Articles

With effect from 1 July 2017, GST applies to supplies of digital products and other services to Australian consumers by foreign entities. Such supplies will be subject to GST in a similar way to equivalent supplies made by Australian entities to domestic consumers. In particular:

  • supplies of things other than goods or real property made to a recipient who is an “Australian consumer” (see below) are taken to be connected with Australia. This will generally bring the following into the GST net:
    • supplies of digital products such as streaming or downloading of movies, music, apps, games and e-books
    • other services such as consultancy and professional services supplied from overseas to an Australian consumer.
  • where a supply of anything other than goods or real property supplied to an Australian consumer from offshore (an inbound intangible consumer supply) is made through an “electronic distribution platform”, the operator of the platform instead of the actual supplier is taxed. This represents a significant departure from the general rules that make the actual supplier liable, although there are some exceptions.

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The Australian Government has recently introduced changes relating to Higher Education Loan Program (HELP) and Trade Support Loan (TSL) repayment obligations.

If you live and work overseas and earn worldwide income that exceeds the minimum HELP and TSL repayment thresholds, you are required to make repayments against your loan. The two main changes the Australian Government has introduced require you to do the following:

update your contact details and submit an overseas travel notification if you have an intention to reside, or already reside, overseas for 183 days or more in any 12-month period; and
lodge your worldwide income or a non-lodgment advice.

These changes apply to new and existing HELP and TSL debts.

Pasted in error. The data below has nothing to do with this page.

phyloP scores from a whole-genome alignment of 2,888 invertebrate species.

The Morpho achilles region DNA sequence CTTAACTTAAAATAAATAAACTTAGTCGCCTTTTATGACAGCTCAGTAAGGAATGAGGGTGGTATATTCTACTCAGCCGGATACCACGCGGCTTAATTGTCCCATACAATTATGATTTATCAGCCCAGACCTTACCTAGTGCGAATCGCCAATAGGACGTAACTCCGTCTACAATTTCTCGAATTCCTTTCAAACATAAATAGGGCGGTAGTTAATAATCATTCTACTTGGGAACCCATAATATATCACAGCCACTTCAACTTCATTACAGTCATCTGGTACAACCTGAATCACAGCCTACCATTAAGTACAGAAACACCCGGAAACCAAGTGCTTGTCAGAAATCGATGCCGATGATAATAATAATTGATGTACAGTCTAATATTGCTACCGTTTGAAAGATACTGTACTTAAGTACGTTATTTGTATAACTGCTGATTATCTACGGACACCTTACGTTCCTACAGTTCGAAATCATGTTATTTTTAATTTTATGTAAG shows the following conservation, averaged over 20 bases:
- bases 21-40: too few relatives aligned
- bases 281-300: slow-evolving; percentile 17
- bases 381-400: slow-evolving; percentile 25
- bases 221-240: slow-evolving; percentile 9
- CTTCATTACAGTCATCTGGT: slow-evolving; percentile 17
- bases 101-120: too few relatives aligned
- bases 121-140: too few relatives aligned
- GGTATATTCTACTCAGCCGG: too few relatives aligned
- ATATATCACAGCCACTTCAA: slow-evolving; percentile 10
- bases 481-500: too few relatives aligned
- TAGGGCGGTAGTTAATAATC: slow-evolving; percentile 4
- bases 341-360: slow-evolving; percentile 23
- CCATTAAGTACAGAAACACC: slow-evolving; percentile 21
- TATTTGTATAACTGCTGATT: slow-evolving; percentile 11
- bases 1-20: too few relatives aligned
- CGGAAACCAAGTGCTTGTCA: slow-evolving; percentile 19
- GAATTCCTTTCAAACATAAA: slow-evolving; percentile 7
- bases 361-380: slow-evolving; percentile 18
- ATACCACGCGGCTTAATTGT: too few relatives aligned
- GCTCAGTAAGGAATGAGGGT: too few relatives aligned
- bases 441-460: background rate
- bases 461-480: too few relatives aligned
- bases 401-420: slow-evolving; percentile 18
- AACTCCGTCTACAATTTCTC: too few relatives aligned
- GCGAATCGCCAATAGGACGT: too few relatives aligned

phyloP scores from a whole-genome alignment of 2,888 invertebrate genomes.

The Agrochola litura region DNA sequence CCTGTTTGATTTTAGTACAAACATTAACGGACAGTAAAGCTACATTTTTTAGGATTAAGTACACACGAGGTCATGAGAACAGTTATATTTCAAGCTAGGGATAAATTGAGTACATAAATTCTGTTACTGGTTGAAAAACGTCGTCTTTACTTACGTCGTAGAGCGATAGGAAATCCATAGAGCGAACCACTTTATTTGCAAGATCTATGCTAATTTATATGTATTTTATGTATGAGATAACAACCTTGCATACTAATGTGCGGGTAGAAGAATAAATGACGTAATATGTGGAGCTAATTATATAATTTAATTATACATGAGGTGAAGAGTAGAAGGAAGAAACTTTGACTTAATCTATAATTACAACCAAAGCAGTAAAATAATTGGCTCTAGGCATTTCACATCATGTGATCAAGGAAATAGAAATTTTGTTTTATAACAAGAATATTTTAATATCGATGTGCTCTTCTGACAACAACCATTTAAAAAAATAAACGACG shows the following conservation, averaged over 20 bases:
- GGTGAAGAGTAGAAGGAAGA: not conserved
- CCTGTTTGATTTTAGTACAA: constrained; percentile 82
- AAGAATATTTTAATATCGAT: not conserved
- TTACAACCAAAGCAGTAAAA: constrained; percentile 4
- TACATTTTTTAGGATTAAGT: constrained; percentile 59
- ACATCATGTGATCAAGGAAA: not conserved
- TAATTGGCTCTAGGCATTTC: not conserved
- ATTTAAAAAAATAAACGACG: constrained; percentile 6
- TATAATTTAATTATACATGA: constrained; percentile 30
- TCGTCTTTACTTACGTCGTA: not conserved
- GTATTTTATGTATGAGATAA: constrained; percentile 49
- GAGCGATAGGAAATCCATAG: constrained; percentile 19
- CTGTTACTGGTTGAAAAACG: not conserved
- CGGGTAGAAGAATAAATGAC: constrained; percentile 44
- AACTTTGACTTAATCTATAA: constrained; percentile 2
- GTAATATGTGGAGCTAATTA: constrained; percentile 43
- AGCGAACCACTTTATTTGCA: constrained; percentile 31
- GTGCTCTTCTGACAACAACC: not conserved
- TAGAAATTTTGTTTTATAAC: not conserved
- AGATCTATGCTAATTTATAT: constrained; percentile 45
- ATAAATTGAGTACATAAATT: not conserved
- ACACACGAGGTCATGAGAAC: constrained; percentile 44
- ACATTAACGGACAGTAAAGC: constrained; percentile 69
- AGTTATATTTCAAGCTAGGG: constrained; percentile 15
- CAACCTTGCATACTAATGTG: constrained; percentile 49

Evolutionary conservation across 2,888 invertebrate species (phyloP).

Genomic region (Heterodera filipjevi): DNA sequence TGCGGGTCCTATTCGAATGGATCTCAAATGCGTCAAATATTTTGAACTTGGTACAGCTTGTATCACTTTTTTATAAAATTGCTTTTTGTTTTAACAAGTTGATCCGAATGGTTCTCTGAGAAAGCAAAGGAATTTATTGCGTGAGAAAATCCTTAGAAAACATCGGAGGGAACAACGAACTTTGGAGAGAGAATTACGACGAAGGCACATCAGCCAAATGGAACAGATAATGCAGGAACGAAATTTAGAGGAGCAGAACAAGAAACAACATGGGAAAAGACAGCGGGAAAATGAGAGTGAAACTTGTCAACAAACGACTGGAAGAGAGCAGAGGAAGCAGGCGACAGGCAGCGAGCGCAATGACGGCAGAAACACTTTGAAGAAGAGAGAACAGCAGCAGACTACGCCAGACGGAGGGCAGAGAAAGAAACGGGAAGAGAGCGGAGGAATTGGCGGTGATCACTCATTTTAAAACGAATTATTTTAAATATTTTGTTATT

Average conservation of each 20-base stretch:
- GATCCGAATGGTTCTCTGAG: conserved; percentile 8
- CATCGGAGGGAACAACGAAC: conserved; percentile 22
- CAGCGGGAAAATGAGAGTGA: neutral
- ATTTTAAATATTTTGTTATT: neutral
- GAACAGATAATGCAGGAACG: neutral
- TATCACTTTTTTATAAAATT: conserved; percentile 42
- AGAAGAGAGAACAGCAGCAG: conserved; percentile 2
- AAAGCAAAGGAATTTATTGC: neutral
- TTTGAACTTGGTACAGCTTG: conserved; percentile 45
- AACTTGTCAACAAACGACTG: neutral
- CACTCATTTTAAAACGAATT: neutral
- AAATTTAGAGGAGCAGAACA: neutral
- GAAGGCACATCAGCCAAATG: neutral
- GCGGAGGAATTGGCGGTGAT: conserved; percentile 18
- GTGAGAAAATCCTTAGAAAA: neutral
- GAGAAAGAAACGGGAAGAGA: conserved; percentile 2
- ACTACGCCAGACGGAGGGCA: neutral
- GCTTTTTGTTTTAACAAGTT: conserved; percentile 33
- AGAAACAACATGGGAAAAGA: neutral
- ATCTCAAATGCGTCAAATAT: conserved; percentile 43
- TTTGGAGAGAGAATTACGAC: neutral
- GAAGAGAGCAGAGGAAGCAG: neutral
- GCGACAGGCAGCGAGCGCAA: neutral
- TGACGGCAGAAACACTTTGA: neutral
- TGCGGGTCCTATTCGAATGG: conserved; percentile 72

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ASIC increases its fees each year based on the Consumer Price Index (CPI) for the previous March quarter. As such, from 1 July 2017 a new fee index will apply to company lodgement documents.

The increases in fees are not significant but it is important to understand what documents will be impacted and how this will affect your company. Please reference the schedule below for the headline fee increases that come in effect from 1 July 2017.

Annual Review Fee
Public Company $1,201.00
Proprietary Company $254.00
Special Purpose Company $48.00
   
Late Fee
Within 1 month after due date $78.00
More than 1 month after due date $323.00

For further information around the changes to ASIC fees please contact your Walker Wayland NSW representative.

 

Further to removing the deductibility of travel expenses in relation to rental properties in the 2017-18 Federal Budget, the Commissioner has issued Draft Tax Ruling TR 2017/D6 which addresses the deductibility of employee travel expenses.

Under the general tax principles, an employee’s travel expenses are deductible for income tax purposes if they are:

  • incurred for the purpose(s) of gaining or producing assessable income, and
  • not capital, private or domestic in nature.

A variety of travel claims have been examined in TR 2017/D6, outlining situations where employees are, or are not able to claim an income tax deduction for travel expenses.

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From 1 July 2017 the following car threshold amounts apply.

Income tax